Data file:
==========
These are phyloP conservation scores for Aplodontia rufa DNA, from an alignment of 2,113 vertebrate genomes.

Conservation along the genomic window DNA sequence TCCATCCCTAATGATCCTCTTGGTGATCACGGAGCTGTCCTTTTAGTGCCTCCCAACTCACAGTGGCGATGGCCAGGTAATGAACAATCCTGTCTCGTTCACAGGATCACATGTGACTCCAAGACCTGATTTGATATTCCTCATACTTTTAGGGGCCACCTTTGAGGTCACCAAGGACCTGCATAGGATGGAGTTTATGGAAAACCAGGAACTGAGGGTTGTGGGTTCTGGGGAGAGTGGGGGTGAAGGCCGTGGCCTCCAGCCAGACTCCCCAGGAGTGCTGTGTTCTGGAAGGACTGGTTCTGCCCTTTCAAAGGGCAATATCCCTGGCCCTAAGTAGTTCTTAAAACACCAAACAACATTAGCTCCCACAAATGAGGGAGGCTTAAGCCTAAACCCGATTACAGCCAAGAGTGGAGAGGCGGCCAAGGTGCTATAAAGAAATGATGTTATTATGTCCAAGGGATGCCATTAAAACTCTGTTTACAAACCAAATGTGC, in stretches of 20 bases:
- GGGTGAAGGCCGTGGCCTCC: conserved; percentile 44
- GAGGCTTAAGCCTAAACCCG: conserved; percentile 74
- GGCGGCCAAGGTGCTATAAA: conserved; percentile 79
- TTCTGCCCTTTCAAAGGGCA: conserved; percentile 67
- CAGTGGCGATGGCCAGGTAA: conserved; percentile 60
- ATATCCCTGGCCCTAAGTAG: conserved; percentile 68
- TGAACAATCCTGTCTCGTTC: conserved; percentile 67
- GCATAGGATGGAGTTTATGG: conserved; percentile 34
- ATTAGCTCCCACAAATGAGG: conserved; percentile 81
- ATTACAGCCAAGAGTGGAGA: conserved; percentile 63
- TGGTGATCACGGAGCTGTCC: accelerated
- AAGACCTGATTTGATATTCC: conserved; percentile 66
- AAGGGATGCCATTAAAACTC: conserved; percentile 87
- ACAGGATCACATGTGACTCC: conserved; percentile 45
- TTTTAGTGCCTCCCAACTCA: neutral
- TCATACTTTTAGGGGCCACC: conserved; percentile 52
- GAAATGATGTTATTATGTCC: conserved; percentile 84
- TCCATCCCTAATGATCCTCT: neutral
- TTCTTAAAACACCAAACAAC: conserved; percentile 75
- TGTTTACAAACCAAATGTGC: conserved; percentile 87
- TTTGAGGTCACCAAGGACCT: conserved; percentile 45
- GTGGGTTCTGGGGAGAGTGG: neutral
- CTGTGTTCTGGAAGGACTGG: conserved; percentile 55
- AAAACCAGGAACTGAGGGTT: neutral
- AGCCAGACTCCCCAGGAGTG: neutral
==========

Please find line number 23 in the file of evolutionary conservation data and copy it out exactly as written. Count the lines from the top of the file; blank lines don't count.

- TTTGAGGTCACCAAGGACCT: conserved; percentile 45